Earlier this month the Boston Business Journal had an excellent article addressing the antiquated or to use the BBJ’s lingo, “Puritanical”, approach to regulating liquor licenses in Massachusetts. Apparently even our Governor agrees because Baker has filed legislation as part of a municipal modernization bill to allow cities and towns set their own quota for restaurants licensed to serve alcohol. That portion of the governor’s bill (H 3906) was pending before the Committee on Municipalities and Regional Government when I wrote this.
Although I’m not hopeful, I’d love to see this antiquated process revamped. I don’t know if it is true, but I was once told that our liquor licensing process is the result of Hugh O’Brien being sworn in as Boston’s first Irish mayor back in 1895. As the story goes, shortly after his swearing in the Brahmin community used their influence to have legislation passed so the city of Boston couldn’t turn into a giant pub (dare to dream) and would give the authority of granting liquor licenses to the State House where Protestants still maintained control. I can’t imagine this was true, but as a gay man, I can’t tell you how often I’ve seen senseless, vindictive legislation so I wouldn’t write it off either.
If you’d like to read the BBJ article, which inspired this post, link here.
Standing in stark contrast to North Carolina (boo, hiss) Massachusetts State Senate on Thursday approved a bill that would ban discrimination against transgender people in public accommodations. You may recall this was the source of much discontent at last month’s Boston Spirit Magazine, LGBT Executive Networking Night when keynote speaker, Gov. Charlie Baker, was booed off the stage because he wouldn’t come out in support of the bill.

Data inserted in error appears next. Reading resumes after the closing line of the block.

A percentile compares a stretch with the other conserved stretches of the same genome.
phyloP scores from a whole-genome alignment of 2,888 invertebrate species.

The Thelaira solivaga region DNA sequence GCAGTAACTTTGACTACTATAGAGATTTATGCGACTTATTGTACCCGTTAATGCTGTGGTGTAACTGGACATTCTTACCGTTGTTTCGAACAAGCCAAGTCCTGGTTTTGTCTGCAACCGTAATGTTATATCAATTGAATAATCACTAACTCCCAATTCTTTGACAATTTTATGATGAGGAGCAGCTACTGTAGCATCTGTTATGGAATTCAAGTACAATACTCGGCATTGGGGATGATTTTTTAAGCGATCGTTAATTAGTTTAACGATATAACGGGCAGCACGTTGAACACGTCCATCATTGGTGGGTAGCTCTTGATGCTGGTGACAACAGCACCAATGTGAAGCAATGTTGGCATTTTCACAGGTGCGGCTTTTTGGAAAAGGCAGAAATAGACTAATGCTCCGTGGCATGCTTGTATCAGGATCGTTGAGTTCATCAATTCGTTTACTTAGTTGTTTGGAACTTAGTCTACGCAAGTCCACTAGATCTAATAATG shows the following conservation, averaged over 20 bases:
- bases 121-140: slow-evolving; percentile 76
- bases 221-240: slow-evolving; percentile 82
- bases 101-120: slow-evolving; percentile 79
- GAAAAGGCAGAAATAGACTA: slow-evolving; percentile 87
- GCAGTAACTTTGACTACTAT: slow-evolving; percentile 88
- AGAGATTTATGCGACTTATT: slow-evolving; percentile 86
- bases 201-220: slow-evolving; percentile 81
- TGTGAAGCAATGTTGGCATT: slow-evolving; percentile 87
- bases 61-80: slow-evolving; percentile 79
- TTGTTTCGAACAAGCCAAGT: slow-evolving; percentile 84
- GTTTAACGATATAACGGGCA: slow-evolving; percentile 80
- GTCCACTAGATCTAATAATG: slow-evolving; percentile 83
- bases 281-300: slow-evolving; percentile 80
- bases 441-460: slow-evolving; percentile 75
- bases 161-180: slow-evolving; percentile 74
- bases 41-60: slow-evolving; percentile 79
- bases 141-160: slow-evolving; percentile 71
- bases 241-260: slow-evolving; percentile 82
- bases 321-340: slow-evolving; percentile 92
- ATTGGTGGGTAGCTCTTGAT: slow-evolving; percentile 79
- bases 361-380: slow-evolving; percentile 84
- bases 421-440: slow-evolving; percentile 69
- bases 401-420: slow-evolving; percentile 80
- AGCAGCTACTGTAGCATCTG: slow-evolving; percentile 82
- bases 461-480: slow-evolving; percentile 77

The legislation expands a 2011 state law that previously banned discrimination against transgender people in the workplace and housing. The legislation now heads to the MA House where it is expected to pass and will put MA in good company, joining 17 other states and D.C. that have already banned discrimination against transgender people in public accommodations.
Hat tip to David over at WGB where I first read about this.
In July 2007 then Governor Deval Patrick signed into law the Massachusetts Film Tax Credit, to encourage movie producers from Hollywood and around the world to film here. Since then it seems like Boston in particular has been overrun with both TV and Film production crews, although in fairness some very prominent films that feature Boston predate the tax credit like the 1970s romance Love Story and a personal favorite the 1997 Good Will Hunting.
Although it has been controversial, I am in favor of keeping the Massachusetts Film Tax Credit and despite the occasional inconvenience of film crews closing off streets, I think it is really cool to see parts of my home city featured in films – even when it is supposedly some place else (usually NYC).
Well over 100 movies and TV episodes have been filmed since the 2007 tax credit including: The Proposal with Sandra Bullock and Ryan Reynolds (2009); The Fighter with Mark Wahlberg and Christian Bale (2010), The Town with Ben Affleck (2010), TED with Seth McFarlane and Mark Wahlberg (2012); The Heat with Sandra Bullock and Melissa McCarthy (2013); American Hustle with Christian Bale, Amy Adams and Bradley Cooper (2013); Spotlight with Mark Ruffalo, Michael Keaton and Rachel McAdams (2015); and Ghostbusters 3 with Chris Hemsworth, Melissa McCarthy and Kristen Wiig (2016).